U.S. Sen. Mitt Romney of Utah announced legislation on Oct. 15 to establish a national commission focused on diminishing future wildfire disasters. The proposed commission would study and recommend fire mitigation policies to Congress, including forest management tactics and federal spending, Romney said.
Romney’s announcement came as wildfires have raged across the West this year. Blazes have grown more intense and dangerous as the changing climate dries out forests thick with trees and underbrush.
“Wildfires represent an enormous threat to our country and to the people of our country,” Romney told reporters in Salt Lake City. “Doing things the way we’ve always been doing them does not make any sense.”
France’s prime minister joined demonstrators on Sunday who rallied together across the country in tribute to a history teacher who was beheaded near Paris after discussing caricatures of Islam’s Prophet Muhammad with his class.
The demonstrations came hours after U.S. President Donald Trump sent France a message of solidarity in the wake of the attack.
Samuel Paty was beheaded on Friday in Conflans-Sainte-Honorine by an 18-year-old Moscow-born Chechen refugee who was shot dead by police.
French Prime Minister Jean Castex stood with citizens, associations and unions demonstrating Sunday on the Place de la Republique in Paris in support of freedom of speech and in memory of the 47-year-old slain teacher.
The Black Lives Matter movement isn’t named in any of the 120 statewide ballot measures up for a vote on Nov. 3. But this year’s nationwide protests over police brutality and racial injustice are major factors in the campaigns in several states for measures with distinctive racial themes.
In California, voters will decide whether to allow affirmative action in public hiring, contracting and college admissions — 24 years after Californians approved an initiative outlawing programs that give preference based on race and gender.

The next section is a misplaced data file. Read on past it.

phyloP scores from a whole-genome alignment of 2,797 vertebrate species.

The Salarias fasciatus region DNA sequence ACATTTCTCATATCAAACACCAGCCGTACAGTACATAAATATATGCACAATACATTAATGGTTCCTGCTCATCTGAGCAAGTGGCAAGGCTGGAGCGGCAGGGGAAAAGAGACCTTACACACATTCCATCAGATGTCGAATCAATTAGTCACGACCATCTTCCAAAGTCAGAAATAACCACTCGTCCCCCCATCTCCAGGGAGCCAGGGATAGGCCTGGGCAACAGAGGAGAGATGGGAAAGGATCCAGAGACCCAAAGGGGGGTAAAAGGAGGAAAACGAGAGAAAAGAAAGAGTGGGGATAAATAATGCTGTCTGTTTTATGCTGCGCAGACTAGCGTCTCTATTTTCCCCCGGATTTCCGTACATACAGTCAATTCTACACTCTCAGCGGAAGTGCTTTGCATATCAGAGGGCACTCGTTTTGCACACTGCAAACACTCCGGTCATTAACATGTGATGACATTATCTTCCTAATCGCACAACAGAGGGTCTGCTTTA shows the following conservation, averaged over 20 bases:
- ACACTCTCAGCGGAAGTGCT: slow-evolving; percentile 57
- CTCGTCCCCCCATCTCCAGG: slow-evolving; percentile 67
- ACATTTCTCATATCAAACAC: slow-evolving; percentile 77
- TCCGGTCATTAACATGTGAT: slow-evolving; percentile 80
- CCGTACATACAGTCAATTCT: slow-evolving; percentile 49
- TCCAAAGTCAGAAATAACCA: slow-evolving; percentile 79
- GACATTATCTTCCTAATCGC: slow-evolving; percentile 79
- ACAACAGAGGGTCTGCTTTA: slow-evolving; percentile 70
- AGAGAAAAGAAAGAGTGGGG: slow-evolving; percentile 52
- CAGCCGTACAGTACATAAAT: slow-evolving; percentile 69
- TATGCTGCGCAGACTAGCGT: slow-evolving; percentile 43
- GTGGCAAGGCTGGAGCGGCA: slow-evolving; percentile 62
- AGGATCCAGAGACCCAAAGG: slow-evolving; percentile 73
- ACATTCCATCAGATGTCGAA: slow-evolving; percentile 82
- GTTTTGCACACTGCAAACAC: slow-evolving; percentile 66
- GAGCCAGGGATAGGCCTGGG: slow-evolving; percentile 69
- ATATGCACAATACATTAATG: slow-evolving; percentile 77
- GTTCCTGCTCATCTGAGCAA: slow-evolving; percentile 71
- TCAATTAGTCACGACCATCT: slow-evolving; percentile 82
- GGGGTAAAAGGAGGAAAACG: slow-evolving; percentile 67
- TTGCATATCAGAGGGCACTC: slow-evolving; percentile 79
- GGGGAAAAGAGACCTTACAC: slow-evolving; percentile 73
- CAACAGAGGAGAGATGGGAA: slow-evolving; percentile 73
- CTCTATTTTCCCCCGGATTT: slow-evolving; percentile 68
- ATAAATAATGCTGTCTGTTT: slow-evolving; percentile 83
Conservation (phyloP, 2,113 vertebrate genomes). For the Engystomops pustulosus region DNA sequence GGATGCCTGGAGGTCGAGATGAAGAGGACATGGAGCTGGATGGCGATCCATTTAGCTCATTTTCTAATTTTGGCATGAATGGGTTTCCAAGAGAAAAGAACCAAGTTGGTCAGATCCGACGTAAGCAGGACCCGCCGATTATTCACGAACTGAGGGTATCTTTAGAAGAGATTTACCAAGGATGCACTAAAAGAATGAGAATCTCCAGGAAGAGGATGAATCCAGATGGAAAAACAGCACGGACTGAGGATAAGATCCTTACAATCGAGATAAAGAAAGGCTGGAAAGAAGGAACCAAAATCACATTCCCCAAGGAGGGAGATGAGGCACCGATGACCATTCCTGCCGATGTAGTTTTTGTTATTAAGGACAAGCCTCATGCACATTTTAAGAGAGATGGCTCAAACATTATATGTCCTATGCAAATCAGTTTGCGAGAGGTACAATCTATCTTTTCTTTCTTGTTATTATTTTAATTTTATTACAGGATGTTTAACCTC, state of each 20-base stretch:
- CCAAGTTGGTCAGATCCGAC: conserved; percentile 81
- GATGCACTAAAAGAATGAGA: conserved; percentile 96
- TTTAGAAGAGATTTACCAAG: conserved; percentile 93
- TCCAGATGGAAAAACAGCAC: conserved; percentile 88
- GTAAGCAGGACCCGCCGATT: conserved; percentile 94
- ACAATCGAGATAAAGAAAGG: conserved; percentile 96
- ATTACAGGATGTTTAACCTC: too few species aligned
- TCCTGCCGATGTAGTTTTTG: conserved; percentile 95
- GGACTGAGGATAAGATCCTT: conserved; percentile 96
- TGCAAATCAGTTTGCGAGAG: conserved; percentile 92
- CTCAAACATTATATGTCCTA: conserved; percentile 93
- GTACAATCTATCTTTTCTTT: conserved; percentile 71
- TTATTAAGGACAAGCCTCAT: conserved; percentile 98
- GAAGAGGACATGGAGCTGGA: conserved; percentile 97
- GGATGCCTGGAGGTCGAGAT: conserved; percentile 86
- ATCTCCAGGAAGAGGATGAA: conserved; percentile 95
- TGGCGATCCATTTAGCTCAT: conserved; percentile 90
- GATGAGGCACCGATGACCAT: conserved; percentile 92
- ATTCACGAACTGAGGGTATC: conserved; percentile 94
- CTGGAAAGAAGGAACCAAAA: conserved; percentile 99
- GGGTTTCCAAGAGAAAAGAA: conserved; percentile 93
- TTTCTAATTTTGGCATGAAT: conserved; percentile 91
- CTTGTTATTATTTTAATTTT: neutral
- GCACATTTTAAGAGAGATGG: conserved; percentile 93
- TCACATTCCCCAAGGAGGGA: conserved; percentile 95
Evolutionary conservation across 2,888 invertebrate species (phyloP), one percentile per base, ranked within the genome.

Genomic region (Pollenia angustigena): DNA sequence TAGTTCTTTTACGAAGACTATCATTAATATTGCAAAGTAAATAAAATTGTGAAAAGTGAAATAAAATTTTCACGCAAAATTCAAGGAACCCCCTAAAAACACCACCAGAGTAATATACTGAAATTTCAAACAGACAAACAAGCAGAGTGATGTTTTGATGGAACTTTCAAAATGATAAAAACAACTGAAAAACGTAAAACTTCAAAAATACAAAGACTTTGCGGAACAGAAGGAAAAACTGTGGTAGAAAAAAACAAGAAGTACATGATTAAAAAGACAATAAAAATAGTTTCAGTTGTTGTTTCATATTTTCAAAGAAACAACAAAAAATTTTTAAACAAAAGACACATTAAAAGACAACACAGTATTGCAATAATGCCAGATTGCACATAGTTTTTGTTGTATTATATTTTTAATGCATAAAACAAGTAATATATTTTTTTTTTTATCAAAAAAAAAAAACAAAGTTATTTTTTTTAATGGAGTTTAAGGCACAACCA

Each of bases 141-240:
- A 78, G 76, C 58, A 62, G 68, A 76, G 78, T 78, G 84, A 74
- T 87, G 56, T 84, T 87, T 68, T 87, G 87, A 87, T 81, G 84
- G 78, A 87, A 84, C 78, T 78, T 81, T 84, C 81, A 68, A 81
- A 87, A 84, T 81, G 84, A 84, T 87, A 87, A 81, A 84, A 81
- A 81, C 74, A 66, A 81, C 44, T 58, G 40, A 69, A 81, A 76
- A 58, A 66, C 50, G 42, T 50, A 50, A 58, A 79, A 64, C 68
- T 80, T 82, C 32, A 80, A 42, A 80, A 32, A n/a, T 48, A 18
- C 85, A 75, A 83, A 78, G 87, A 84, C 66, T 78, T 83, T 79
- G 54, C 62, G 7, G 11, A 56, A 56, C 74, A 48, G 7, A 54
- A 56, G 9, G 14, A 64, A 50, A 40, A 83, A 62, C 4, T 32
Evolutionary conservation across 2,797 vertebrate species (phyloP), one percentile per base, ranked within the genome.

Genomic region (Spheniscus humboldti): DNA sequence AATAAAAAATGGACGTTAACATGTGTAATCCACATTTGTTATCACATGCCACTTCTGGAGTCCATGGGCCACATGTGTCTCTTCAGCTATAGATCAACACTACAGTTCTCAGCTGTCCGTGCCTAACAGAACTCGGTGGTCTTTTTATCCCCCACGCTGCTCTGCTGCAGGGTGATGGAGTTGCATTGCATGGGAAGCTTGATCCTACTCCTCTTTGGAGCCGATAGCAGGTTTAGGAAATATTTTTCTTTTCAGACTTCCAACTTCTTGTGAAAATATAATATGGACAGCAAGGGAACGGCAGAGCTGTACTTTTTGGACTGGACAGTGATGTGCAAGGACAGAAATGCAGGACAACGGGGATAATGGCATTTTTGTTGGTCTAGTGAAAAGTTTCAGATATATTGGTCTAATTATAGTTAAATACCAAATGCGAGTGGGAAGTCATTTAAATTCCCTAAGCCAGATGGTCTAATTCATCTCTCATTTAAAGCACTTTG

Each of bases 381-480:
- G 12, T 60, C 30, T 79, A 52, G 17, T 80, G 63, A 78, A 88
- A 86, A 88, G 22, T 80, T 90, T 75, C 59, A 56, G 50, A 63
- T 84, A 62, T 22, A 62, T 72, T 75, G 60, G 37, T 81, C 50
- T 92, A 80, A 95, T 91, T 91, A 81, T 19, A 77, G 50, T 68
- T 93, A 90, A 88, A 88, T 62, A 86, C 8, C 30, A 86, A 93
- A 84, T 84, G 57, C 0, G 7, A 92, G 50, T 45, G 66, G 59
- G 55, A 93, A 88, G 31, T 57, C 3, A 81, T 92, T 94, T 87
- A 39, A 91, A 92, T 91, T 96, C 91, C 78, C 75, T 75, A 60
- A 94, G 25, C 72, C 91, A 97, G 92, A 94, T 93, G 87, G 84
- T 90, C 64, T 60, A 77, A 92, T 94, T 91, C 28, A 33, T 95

Elsewhere, the topics include a replacement for Mississippi’s Confederate-themed state flag, a proposed change in Rhode Island’s official name to remove the word “plantations,” and efforts in Nebraska and Utah to strip language from the state constitutions providing an exemption to the ban on slavery.
A suburban millennial convicted of becoming an online drug kingpin was sent to prison for life Thursday, but not before he was confronted by a grieving mother.
Tova Keblish said her son thought he was buying painkillers online to cope with his agony after leg surgery. Instead, authorities say the pills were fakes pressed in the suburban Salt Lake City basement where Aaron Shamo built a multimillion-dollar drug ring with little more than a computer and some friends. The pills contained the opioid fentanyl, a drug that authorities say can be deadly with just a few flakes.
Gavin Keblish of Long Island, New York, died soon after buying them, leaving his family to mourn his big hugs and loud laugh, she testified.
Shamo, 30, was convicted in federal court last year of shipping hundreds of thousands of fake prescription drugs all over the country, helping fuel the nation’s opioid epidemic.